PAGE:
At a conference in November 2012, Thomas J. Curry, Head of US Office of the Comptroller of the Currency (OCC) said: “We are no longer willing to accept audit and risk management functions that are simply satisfactory. We are looking for excellence. Our expectation now is that large institutions will meet the standard of ‘strong’ for audit and risk management functions, and that the independent directors will take a strong hand in ensuring compliance.”
He further added that the OCC has “heightened expectations for corporate governance and oversight”1. And “strong” is exactly what Board of Directors, senior managers, and risk, compliance, and audit functions need to aspire towards.
In the OCC’s last review of internal audit, risk management and succession planning of the 19 largest US banks, not a single one met its expectations. On a separate occasion, Richard Thorpe, former Head of Accounting, Audit, and Regulatory Reporting Policy of UK’s Financial Services Authority shared similar sentiments: “I can’t point to the internal audit function of a single bank or insurer and say, with hand on heart, that that is how we envision it being done in the future.”
Clearly, there is a gap in regulator’s expectations and practices on the ground.
Interestingly, at our recent roundtable on risk culture, participants made up of executives from Asia’s financial services industry shared that “risk, compliance, and audit are the places to be nowadays. There is unprecedented demand, our jobs are safe, and our salaries are good”.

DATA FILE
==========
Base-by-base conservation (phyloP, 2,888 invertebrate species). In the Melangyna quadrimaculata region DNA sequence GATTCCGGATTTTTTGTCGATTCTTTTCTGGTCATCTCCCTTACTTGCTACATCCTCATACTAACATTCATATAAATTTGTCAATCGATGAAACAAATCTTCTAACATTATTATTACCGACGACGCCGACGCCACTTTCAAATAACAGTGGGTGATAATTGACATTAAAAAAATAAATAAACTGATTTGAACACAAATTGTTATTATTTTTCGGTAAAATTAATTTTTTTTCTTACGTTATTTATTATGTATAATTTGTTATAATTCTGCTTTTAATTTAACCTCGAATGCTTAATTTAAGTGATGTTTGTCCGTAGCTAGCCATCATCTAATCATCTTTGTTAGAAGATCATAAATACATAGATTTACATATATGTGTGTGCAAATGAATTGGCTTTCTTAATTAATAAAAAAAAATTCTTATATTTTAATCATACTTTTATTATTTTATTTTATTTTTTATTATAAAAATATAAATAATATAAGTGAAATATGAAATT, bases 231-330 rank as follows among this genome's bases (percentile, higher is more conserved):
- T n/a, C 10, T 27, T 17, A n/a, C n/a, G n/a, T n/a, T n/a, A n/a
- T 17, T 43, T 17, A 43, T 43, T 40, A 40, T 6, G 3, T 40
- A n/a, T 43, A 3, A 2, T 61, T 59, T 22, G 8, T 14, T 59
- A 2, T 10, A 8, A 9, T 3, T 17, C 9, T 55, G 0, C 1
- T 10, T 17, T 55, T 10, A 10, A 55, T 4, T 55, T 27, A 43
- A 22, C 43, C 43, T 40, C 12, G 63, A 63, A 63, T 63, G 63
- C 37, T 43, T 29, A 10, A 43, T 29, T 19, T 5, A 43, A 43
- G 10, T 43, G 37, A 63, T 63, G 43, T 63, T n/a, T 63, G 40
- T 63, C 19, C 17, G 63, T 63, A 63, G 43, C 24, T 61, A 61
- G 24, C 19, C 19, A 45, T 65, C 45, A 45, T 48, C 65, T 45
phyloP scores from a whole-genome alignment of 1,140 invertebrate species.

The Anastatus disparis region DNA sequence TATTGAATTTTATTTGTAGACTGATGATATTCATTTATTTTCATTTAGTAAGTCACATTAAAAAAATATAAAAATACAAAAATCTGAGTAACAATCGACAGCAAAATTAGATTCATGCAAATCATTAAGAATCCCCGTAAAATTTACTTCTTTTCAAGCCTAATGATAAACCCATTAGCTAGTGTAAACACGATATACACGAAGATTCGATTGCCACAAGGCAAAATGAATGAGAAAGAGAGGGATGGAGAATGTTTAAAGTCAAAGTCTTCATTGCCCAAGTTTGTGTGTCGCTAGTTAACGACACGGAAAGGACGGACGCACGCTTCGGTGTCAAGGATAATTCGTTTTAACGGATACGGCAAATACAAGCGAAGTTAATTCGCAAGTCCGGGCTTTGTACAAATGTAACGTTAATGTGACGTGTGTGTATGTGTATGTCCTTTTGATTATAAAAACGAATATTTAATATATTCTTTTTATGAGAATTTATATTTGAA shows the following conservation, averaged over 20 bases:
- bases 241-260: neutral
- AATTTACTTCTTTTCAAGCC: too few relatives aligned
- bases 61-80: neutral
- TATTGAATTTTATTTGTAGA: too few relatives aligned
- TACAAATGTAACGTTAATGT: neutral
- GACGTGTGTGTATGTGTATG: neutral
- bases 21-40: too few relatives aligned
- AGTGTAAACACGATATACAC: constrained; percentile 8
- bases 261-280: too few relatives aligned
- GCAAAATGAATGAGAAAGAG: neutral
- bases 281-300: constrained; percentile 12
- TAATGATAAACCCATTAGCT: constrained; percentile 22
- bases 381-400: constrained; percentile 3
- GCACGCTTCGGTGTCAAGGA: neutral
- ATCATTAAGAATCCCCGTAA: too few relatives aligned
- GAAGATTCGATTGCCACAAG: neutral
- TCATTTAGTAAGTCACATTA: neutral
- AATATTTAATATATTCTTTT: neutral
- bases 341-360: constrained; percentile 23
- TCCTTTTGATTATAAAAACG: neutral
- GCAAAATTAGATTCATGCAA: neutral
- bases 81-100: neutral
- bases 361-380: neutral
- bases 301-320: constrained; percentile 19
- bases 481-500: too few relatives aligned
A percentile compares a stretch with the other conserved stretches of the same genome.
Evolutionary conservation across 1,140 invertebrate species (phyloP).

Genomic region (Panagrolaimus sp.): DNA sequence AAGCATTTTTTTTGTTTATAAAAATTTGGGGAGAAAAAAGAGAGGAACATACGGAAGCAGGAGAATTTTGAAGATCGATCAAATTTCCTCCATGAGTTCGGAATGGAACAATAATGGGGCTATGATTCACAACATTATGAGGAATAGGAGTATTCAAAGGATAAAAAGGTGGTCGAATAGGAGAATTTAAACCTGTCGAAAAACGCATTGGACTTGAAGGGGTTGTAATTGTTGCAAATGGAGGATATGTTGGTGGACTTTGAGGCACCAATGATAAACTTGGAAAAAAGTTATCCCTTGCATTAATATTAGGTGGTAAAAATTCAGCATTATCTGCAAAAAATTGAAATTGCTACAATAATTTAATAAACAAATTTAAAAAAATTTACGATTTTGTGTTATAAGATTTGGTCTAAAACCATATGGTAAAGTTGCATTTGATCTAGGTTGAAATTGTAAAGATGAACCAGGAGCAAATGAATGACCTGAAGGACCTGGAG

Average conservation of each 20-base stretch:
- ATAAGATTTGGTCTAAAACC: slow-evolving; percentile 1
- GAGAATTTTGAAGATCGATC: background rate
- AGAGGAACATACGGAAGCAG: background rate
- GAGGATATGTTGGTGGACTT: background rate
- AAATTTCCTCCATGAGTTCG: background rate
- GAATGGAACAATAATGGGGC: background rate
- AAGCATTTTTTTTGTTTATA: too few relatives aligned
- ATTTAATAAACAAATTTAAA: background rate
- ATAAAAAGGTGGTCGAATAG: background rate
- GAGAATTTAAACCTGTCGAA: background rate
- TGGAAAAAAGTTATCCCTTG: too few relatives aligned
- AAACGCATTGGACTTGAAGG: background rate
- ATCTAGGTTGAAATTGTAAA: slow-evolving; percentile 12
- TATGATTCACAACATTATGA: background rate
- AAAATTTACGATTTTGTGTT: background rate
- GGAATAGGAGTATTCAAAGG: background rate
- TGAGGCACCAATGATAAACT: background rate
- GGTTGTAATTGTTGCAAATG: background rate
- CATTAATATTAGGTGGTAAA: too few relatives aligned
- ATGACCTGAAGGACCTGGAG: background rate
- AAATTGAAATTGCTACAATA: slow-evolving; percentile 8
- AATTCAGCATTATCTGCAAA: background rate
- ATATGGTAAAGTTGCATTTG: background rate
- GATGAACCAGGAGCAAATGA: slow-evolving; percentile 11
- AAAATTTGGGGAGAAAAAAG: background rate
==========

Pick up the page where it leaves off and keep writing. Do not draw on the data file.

But is that really the case? The answer is maybe, if you and your function are up to scratch.
Before the risk management, compliance, and internal audit functions in financial services organisations feel too confident about the work they do, it pays to know that Mike Brosnan, who heads large bank supervision at the OCC, is targeting operational, compliance, strategic, and reputation risks. “For the first time in my life, we actually say this basket of risks is more important and more of a priority for the system to deal with than ‘asset quality, liquidity, interest rate risk, and trading activities’,” he said.
So what do financial institutions in Asia and around the world need to do to move from “satisfactory” to “strong”?
As Curry said, “…it’s important that independent directors understand the risks that their institutions take on, and that they make sure those risks are well managed. The Board therefore needs to clearly articulate its expectations and communicate to management and the business as a whole.
They must set the tone at the top in terms of strategy, culture, ethics, and risk appetite expectations. They must demand information – not data – from risk, compliance, and audit, and exercise challenge over standards and risk mitigation. They are not expected to be ‘friends’ with management.
Risk management must be embedded into the consciousness and conscience of the business. People in all aspects of the business need to understand and implement the standards set by the Board in their thoughts and actions.
As such, employees need to be measured and rewarded accordingly.
The question is whether companies actually incorporate compliance and risk management performance indicators into their annual appraisal and remuneration process for all employees.
As well, do these companies provide ethics training or explain the organisation’s risk appetite to all employees? Thus far, the signs are encouraging.